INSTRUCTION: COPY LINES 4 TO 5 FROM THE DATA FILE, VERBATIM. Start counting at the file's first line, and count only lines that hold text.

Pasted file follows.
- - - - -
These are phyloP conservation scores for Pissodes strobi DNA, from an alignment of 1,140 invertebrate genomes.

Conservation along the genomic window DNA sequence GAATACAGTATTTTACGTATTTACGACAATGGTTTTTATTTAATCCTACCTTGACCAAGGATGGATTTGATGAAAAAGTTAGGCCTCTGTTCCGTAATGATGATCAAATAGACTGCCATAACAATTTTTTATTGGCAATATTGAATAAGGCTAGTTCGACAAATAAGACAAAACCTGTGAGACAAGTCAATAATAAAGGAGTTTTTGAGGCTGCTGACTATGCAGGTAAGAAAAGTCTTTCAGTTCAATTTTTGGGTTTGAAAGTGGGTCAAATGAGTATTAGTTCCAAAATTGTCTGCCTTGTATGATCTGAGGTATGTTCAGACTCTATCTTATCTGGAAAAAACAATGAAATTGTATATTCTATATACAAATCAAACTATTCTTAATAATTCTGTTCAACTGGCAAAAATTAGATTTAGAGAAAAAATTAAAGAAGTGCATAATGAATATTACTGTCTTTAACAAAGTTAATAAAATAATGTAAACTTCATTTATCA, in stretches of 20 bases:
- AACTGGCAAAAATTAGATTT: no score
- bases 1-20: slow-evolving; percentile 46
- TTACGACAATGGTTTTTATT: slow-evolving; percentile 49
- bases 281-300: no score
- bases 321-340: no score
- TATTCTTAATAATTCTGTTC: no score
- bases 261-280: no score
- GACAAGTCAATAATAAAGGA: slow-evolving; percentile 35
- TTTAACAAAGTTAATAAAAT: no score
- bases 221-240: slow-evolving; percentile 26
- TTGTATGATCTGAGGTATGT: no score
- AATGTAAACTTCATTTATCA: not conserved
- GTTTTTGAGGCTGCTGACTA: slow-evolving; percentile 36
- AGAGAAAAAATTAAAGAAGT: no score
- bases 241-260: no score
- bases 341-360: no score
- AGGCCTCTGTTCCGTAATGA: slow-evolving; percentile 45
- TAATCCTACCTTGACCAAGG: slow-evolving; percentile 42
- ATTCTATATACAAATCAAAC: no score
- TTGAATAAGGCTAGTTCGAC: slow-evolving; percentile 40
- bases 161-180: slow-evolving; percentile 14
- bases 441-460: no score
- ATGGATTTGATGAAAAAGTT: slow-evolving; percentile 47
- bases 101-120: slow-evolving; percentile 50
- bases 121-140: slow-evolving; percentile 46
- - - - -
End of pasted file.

- bases 1-20: slow-evolving; percentile 46
- TTACGACAATGGTTTTTATT: slow-evolving; percentile 49